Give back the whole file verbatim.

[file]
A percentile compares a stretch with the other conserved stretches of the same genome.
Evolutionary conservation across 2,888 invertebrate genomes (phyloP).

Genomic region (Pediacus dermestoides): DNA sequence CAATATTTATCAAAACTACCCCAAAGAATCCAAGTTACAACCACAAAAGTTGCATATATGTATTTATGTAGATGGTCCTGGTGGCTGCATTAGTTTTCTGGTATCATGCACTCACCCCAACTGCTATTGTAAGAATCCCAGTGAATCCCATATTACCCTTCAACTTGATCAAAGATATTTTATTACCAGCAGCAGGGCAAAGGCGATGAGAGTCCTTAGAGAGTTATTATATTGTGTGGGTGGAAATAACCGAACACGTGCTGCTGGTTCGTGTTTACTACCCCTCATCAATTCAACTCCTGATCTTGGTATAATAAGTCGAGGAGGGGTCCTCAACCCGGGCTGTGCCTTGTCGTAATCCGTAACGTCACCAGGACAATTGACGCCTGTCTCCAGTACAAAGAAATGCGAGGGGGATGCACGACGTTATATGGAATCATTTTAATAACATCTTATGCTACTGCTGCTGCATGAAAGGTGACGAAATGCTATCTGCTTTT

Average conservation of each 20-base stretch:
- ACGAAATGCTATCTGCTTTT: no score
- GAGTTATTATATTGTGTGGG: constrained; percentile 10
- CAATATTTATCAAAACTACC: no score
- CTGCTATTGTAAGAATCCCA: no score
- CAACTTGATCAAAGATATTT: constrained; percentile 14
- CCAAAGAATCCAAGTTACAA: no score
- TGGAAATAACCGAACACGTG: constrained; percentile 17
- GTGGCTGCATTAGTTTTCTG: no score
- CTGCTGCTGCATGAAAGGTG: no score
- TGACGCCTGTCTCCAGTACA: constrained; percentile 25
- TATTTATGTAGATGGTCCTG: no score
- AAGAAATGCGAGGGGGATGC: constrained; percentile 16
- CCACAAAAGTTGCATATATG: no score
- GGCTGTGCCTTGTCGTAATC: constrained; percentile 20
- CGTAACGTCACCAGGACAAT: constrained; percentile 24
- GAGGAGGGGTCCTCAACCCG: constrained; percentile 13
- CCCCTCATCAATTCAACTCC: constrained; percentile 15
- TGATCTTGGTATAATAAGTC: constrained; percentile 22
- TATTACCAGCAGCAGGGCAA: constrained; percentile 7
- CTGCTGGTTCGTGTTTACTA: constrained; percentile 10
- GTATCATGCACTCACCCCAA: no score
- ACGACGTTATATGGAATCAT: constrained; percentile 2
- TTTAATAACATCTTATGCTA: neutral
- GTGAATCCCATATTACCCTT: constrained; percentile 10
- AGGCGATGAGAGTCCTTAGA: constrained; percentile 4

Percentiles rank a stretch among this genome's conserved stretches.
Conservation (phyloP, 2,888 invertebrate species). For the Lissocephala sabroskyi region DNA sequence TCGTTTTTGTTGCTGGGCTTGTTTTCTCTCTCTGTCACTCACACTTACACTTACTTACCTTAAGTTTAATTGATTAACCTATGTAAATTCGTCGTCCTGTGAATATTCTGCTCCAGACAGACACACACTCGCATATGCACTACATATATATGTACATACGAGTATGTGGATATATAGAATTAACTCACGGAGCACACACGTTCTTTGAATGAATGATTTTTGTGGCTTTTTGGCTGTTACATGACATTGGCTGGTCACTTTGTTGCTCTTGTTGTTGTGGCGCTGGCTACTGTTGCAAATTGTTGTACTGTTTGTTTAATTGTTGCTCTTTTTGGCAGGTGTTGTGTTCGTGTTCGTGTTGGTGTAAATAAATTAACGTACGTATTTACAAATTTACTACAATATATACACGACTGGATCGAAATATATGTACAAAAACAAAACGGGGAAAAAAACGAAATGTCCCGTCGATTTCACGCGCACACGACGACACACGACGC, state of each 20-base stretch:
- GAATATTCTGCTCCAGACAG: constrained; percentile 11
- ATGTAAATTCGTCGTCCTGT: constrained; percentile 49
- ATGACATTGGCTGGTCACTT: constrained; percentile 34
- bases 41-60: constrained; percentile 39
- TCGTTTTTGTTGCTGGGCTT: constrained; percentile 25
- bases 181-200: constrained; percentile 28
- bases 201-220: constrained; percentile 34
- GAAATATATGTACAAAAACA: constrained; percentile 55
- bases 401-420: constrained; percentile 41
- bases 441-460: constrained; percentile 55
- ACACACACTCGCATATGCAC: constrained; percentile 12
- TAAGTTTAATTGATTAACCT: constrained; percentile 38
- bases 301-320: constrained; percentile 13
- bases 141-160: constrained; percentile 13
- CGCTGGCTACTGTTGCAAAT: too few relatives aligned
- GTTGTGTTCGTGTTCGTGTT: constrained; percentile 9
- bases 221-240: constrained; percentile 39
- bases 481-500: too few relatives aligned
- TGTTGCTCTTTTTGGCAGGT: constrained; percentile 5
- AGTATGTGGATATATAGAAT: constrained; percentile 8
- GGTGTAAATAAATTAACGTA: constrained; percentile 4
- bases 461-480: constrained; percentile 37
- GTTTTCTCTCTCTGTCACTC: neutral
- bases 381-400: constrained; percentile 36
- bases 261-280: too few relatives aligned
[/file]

A percentile compares a stretch with the other conserved stretches of the same genome.
Evolutionary conservation across 2,888 invertebrate genomes (phyloP).

Genomic region (Pediacus dermestoides): DNA sequence CAATATTTATCAAAACTACCCCAAAGAATCCAAGTTACAACCACAAAAGTTGCATATATGTATTTATGTAGATGGTCCTGGTGGCTGCATTAGTTTTCTGGTATCATGCACTCACCCCAACTGCTATTGTAAGAATCCCAGTGAATCCCATATTACCCTTCAACTTGATCAAAGATATTTTATTACCAGCAGCAGGGCAAAGGCGATGAGAGTCCTTAGAGAGTTATTATATTGTGTGGGTGGAAATAACCGAACACGTGCTGCTGGTTCGTGTTTACTACCCCTCATCAATTCAACTCCTGATCTTGGTATAATAAGTCGAGGAGGGGTCCTCAACCCGGGCTGTGCCTTGTCGTAATCCGTAACGTCACCAGGACAATTGACGCCTGTCTCCAGTACAAAGAAATGCGAGGGGGATGCACGACGTTATATGGAATCATTTTAATAACATCTTATGCTACTGCTGCTGCATGAAAGGTGACGAAATGCTATCTGCTTTT

Average conservation of each 20-base stretch:
- ACGAAATGCTATCTGCTTTT: no score
- GAGTTATTATATTGTGTGGG: constrained; percentile 10
- CAATATTTATCAAAACTACC: no score
- CTGCTATTGTAAGAATCCCA: no score
- CAACTTGATCAAAGATATTT: constrained; percentile 14
- CCAAAGAATCCAAGTTACAA: no score
- TGGAAATAACCGAACACGTG: constrained; percentile 17
- GTGGCTGCATTAGTTTTCTG: no score
- CTGCTGCTGCATGAAAGGTG: no score
- TGACGCCTGTCTCCAGTACA: constrained; percentile 25
- TATTTATGTAGATGGTCCTG: no score
- AAGAAATGCGAGGGGGATGC: constrained; percentile 16
- CCACAAAAGTTGCATATATG: no score
- GGCTGTGCCTTGTCGTAATC: constrained; percentile 20
- CGTAACGTCACCAGGACAAT: constrained; percentile 24
- GAGGAGGGGTCCTCAACCCG: constrained; percentile 13
- CCCCTCATCAATTCAACTCC: constrained; percentile 15
- TGATCTTGGTATAATAAGTC: constrained; percentile 22
- TATTACCAGCAGCAGGGCAA: constrained; percentile 7
- CTGCTGGTTCGTGTTTACTA: constrained; percentile 10
- GTATCATGCACTCACCCCAA: no score
- ACGACGTTATATGGAATCAT: constrained; percentile 2
- TTTAATAACATCTTATGCTA: neutral
- GTGAATCCCATATTACCCTT: constrained; percentile 10
- AGGCGATGAGAGTCCTTAGA: constrained; percentile 4

Percentiles rank a stretch among this genome's conserved stretches.
Conservation (phyloP, 2,888 invertebrate species). For the Lissocephala sabroskyi region DNA sequence TCGTTTTTGTTGCTGGGCTTGTTTTCTCTCTCTGTCACTCACACTTACACTTACTTACCTTAAGTTTAATTGATTAACCTATGTAAATTCGTCGTCCTGTGAATATTCTGCTCCAGACAGACACACACTCGCATATGCACTACATATATATGTACATACGAGTATGTGGATATATAGAATTAACTCACGGAGCACACACGTTCTTTGAATGAATGATTTTTGTGGCTTTTTGGCTGTTACATGACATTGGCTGGTCACTTTGTTGCTCTTGTTGTTGTGGCGCTGGCTACTGTTGCAAATTGTTGTACTGTTTGTTTAATTGTTGCTCTTTTTGGCAGGTGTTGTGTTCGTGTTCGTGTTGGTGTAAATAAATTAACGTACGTATTTACAAATTTACTACAATATATACACGACTGGATCGAAATATATGTACAAAAACAAAACGGGGAAAAAAACGAAATGTCCCGTCGATTTCACGCGCACACGACGACACACGACGC, state of each 20-base stretch:
- GAATATTCTGCTCCAGACAG: constrained; percentile 11
- ATGTAAATTCGTCGTCCTGT: constrained; percentile 49
- ATGACATTGGCTGGTCACTT: constrained; percentile 34
- bases 41-60: constrained; percentile 39
- TCGTTTTTGTTGCTGGGCTT: constrained; percentile 25
- bases 181-200: constrained; percentile 28
- bases 201-220: constrained; percentile 34
- GAAATATATGTACAAAAACA: constrained; percentile 55
- bases 401-420: constrained; percentile 41
- bases 441-460: constrained; percentile 55
- ACACACACTCGCATATGCAC: constrained; percentile 12
- TAAGTTTAATTGATTAACCT: constrained; percentile 38
- bases 301-320: constrained; percentile 13
- bases 141-160: constrained; percentile 13
- CGCTGGCTACTGTTGCAAAT: too few relatives aligned
- GTTGTGTTCGTGTTCGTGTT: constrained; percentile 9
- bases 221-240: constrained; percentile 39
- bases 481-500: too few relatives aligned
- TGTTGCTCTTTTTGGCAGGT: constrained; percentile 5
- AGTATGTGGATATATAGAAT: constrained; percentile 8
- GGTGTAAATAAATTAACGTA: constrained; percentile 4
- bases 461-480: constrained; percentile 37
- GTTTTCTCTCTCTGTCACTC: neutral
- bases 381-400: constrained; percentile 36
- bases 261-280: too few relatives aligned